Notes on Parenting

Insights for parenting babies, toddlers, teens, and young adults.

Monday, February 25, 2013

How to Help Your Teens with Peer Pressure

One word: relationship. That is the key to helping your children with peer pressure. Building a strong relationship with your child from the moment they are born, being able to communicate on every level, and giving them the security of your unconditional love will bring you and your teen through these tough times. If you do not have a relationship with your teen already it will be difficult although not impossible. You can form a new bond, albeit a different kind but it will take much work and dedication on your part.

The teen years are sometimes hard on everyone in a family. The teen included. They often do not know what is going on inside them or what the emotions they are feeling are all about. I know this because I have a strong bond with my children, one of which went through mild emotional changes in their teen years and another that had a full blown crises of rebellion. But because we had a good line of communication already built into our relationship we were able to talk some of it through. The main thing I heard from both of them is that they did not know how they felt, they could not discern the emotions they were feeling and they did not know where they came from.

I know a big thing nowadays is to blame it on hormones and I do believe that, do not get me wrong, hormones are a huge part of it. But we cannot blame hormones on everything anymore than we can blame our parents, our peers, our emotional hurts, etc, for murdering someone or robbing a bank. We have to let our children know that even though they are feeling these things that they are accountable for their actions. And that even if their friends are doing something it does not mean that they should do it.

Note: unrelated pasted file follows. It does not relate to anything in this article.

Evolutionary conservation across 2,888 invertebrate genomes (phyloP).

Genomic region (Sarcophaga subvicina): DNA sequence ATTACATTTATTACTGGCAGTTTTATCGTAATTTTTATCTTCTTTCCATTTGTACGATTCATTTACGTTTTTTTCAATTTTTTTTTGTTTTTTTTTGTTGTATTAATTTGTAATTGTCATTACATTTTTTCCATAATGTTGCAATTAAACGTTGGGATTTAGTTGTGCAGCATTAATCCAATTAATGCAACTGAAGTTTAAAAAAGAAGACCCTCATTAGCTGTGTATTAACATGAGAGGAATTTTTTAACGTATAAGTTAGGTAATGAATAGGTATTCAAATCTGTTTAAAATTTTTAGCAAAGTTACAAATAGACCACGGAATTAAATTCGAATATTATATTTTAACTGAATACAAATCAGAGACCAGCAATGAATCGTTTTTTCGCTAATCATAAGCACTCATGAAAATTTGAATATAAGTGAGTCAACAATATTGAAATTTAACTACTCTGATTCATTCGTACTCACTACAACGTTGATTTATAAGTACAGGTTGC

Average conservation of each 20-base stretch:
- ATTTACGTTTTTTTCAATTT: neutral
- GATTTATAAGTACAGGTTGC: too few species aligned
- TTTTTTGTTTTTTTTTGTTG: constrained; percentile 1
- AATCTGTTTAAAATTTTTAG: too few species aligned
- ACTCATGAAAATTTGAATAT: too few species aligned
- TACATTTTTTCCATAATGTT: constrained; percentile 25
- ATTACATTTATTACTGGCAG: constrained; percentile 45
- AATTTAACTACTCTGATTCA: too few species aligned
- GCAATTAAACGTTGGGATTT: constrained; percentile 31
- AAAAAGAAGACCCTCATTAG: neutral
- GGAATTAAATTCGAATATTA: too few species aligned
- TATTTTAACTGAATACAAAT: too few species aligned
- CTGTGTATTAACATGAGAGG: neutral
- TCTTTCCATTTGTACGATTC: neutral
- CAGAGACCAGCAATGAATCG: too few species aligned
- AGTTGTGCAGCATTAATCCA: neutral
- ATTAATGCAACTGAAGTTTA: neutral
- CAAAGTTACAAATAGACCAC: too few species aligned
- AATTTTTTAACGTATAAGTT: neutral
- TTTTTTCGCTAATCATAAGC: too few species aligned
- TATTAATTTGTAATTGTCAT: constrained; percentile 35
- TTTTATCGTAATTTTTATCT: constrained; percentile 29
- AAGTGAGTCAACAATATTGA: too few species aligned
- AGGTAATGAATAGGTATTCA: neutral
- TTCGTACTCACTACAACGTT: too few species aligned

I guess my dad was right when he used to irritate me with, “If your friends jumped off a bridge would you jump too?” You need to instill in your children that being popular with their group should not depend on following the wrong that they do.

It is important to know their friends. One thing that I have done is that I have always encouraged my children to bring their friends to our house. It may have been more work but I got to get to know their friends and interact with them so that I could better understand who my children were getting their ideas from. It is important to know what you are dealing with. I would offer food, rent video games, tell them crazy stories from the seventies when I grew up, all in the hopes that I could draw these children into my home.

It not only gave me an opportunity to know their friends but I also wanted to have an opportunity to perhaps help another child or impact their lives in a positive way somehow. I know that my children knew my motives in advance because they know me so well but they did not mind because I was not being nosey, they knew I just loved them so much that I wanted to be a part of every aspect of their lives. I also knew when to give them their space (most of the time anyway).

I tried my best to have a home that was a safe haven and a relaxed environment that anyone would enjoy being in. I got to know the kids and was a welcoming sight when they came over. My daughter and her friends welcomed me with open arms. Sometimes my son and his friends gave me some weird looks but they were happy to see me when I was the bearer of gifts in the form of snacks! Boys are a little harder nut to crack but it can be done, sometimes through the stomach and sometimes just getting positive attention every time they come around breaks down the barriers. Trust issues are key in having your children’s friends over, you need to always being welcoming, always being consistent, always having the same rules makes it a safe environment.